John Lloyd has been Labour Editor, Industrial Editor, East European Editor and Moscow Bureau Chief for The Financial Times, and he is currently editor of the FT Magazine. He is author of The Miners' Strike, 1984-85: Loss Without Limit, Rebirth of a Nation: Anatomy of Russia, and What the Media are Doing to Our Politics. John is on the editorial board of Prospect and the advisory board of the Moscow School of Political Studies. Here he writes about Vassily Grossman's Life and Fate.
John Lloyd on Life and Fate by Vassily Grossman
Vassily Grossman was a soviet citizen, a Ukrainian Jew born in the largely Jewish town of Berdichev in 1905. A Communist, he became a war correspondent, working for the army paper Red Star - a job which took him to the front lines of Stalingrad and ultimately to Berlin. He was among the first to see the results of the Holocaust, and published the first account of a death camp - Treblinka - in any language.
After the war, he seems to have lost his faith. He wrote his immense novel, Life and Fate (Zhizn i Sudba) in the 1950s and - in the period of the Krushchev thaw, which had seen Alexander Solzhenitsyn allowed to publish A Day on the Life of Ivan Denisovich - he submitted the manuscript to a literary journal in 1960 for publication. But Solzhenitsyn was one thing, Grossman another: his manuscript was confiscated, as were the sheets of carbon paper and typewriter ribbons he had used to write it. Suslov, the Politbureau member in charge of ideology, is reported as having said it could not be published for 200 years. However, it was smuggled out on microfilm to the west by Vladimir Voinovich, and published, first in France in 1980, then in English in 1985 - just as Mikhail Gorbachev became general secretary of the Soviet Communist Party and another thaw began.
Why the 200 year ban? Because Life and Fate commits what was still, in a 'liberal' environment, the unthinkable sin of arguing for the moral equivalence of Nazism and Soviet communism. In a central chapter, a senior SS officer, Obersturmbannfuhrer Liss, and an old Bolshevik officer, Mikhail Moskovskoy, speak in the former's office in the prison camp in which Moskovskoy is held. Liss treats him kindly, and calls him 'teacher'. And he tells him that they serve the same - philosophic - master. 'Lenin', says Liss, 'considered himself a builder of internationalism while in actual fact he was creating the great nationalism of the 20th century... and we learned many things from Stalin. To build socialism in one country, one must destroy the peasants' freedom to sow what they like and sell what they like. Stalin didn't shilly-shally - he liquidated millions of peasants. Our Hitler saw that the Jews were the enemy hindering the National Socialist movement. And he liquidated millions of Jews. But Hitler's no mere student: he's a genius in his own right... you must believe me. You've kept silent while I've been talking, but I know that I'm like a mirror for you - a surgical mirror.'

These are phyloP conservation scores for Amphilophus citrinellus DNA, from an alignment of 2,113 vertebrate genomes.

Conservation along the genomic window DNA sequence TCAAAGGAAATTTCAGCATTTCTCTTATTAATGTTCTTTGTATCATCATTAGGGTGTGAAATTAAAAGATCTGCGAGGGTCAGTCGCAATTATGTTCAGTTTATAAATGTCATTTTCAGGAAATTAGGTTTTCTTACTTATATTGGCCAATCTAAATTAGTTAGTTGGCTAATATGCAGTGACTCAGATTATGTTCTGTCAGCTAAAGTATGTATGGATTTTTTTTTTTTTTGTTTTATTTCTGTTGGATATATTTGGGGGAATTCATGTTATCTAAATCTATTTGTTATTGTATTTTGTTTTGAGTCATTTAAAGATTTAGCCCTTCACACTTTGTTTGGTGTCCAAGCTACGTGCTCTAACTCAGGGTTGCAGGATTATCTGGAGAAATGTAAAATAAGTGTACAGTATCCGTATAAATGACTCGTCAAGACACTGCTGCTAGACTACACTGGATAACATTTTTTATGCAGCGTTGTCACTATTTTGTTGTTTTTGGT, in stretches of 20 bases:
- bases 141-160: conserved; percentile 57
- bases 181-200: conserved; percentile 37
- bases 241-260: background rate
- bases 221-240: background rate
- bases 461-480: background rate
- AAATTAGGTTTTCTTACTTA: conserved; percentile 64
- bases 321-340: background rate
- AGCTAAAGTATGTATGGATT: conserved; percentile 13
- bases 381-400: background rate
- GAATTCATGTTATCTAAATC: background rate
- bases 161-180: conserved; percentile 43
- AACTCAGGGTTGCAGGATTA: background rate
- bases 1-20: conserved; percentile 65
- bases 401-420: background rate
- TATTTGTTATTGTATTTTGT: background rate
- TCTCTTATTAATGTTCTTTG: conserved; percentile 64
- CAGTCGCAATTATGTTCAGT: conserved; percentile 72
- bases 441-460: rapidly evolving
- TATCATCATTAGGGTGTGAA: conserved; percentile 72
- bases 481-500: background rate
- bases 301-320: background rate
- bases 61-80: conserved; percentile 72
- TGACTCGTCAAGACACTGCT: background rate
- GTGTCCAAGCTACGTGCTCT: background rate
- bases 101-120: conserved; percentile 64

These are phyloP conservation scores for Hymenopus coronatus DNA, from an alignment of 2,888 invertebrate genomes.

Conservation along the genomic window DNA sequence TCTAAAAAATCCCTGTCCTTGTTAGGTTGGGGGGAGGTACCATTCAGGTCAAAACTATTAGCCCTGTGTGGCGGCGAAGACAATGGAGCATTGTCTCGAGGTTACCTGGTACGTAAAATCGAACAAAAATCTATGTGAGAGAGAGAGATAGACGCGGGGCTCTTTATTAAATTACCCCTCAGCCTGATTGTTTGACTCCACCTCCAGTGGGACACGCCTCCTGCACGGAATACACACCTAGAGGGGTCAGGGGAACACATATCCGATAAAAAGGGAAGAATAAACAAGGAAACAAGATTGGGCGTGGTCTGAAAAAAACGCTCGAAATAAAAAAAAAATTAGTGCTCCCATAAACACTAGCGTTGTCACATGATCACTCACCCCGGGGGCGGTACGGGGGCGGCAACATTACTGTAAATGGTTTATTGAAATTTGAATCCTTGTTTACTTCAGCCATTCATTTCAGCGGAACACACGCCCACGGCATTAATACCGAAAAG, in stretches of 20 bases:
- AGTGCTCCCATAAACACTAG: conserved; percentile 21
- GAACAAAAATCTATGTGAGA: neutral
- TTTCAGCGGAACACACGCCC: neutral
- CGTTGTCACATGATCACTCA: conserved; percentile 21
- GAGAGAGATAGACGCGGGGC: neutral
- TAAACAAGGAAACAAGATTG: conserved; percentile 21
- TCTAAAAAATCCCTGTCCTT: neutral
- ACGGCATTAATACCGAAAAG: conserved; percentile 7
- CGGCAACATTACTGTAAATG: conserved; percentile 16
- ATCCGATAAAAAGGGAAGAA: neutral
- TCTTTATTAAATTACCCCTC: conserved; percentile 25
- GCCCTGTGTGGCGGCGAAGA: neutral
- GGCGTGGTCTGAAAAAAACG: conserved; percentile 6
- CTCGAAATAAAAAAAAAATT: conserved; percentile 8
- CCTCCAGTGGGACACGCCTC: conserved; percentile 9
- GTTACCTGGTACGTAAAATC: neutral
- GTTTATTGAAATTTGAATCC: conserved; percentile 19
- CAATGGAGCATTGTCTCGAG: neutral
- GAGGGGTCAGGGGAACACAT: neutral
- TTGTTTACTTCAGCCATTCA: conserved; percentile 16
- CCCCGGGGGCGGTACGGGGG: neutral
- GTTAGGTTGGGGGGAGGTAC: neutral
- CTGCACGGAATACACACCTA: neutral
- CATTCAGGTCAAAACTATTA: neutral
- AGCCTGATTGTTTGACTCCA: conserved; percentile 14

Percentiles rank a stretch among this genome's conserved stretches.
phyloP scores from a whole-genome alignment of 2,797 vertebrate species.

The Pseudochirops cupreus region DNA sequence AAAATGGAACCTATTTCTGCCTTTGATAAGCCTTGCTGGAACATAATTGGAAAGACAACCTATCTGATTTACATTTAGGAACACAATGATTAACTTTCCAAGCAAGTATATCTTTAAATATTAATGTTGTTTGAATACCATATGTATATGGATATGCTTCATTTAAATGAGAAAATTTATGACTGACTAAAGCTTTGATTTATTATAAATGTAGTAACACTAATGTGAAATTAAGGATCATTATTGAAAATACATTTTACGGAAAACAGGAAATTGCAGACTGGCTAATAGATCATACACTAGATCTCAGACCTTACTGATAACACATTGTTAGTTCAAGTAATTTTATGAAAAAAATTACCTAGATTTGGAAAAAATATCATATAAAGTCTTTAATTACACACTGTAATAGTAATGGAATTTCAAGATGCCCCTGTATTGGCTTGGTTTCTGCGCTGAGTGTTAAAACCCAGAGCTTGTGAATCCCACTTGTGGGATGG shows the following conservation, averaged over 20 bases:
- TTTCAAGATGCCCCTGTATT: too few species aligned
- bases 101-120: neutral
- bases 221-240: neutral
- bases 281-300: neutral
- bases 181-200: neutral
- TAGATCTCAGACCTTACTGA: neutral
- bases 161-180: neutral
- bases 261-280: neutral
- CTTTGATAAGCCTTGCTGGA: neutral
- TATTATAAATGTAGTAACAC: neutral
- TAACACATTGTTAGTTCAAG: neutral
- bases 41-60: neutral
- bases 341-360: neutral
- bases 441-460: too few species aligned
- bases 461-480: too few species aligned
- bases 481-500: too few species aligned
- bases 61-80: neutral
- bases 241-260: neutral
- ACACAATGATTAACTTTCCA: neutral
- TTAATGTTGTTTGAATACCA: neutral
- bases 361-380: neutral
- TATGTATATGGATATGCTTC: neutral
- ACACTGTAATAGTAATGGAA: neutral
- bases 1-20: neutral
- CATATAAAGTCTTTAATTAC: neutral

Moskovskoy does not openly accept this equation. But the authorial voice reveals his inner doubt, and the thought which ran wild in his head - 'he had to renounce everything he had stood for; he had to condemn what he had always lived by... with all the strength of his soul, with all his revolutionary passion, he would have to hate the camps, the Lubyanka, blood-stained Yezhov, Yagoda, Beria! More than that! He would have to hate Stalin and his dictatorship! More than that! He would have to condemn Lenin! This was the edge of the abyss'.
This is Grossman re-routing his thoughts through Moskovskoy. Having seen the results of the Holocaust, having been initially rewarded for his descriptions of it, he found himself during Stalin's last decade increasingly under suspicion as a Jew and an active anti-fascist: he might have died had not Stalin gone first.
The finest writing in what is a vast essay in the socialist realist style (though not content!) is when the former war correspondent describes the fury of Stalingrad - especially in House 6/1, a forward post held in desperate conditions by a platoon of exhausted Red Army soldiers, men and women. But the most hideous and transfixing moment in the book is when groups of Ukrainian Jews, led by Sofya Levinton, are herded into the gas chamber: Grossman takes the reader to the moment when the gas comes out of the nozzles in the ceiling.
Grossman died in 1964, after finishing a second, much shorter book, Everything Flows (Vsyo Techot) - which is a reflection on the nature of the Soviet Union, including a brief study of the labour camps. He died in poverty and great pain, certain none of his work would ever be published. Even today, he's not much read (after a brief period of fame in the glasnost period, when he was published in Russian). The length and often clumsy narrative of Life and Fate may be one reason: its hundreds of characters, its sprawling stories and its constant excursions into 'philosophizing' make it hard going at times - were it not for the driving energy and the moral imperative of a man for whom his earlier beliefs had become anathema and whose writing was the only salvation he had.
Life and Fate is still available in the Harvill edition, first published in 1995 – in a superb version by a great Russian translator, Robert Chandler.
[A list of the pieces that have appeared to date in this series, with the links to them, is here.]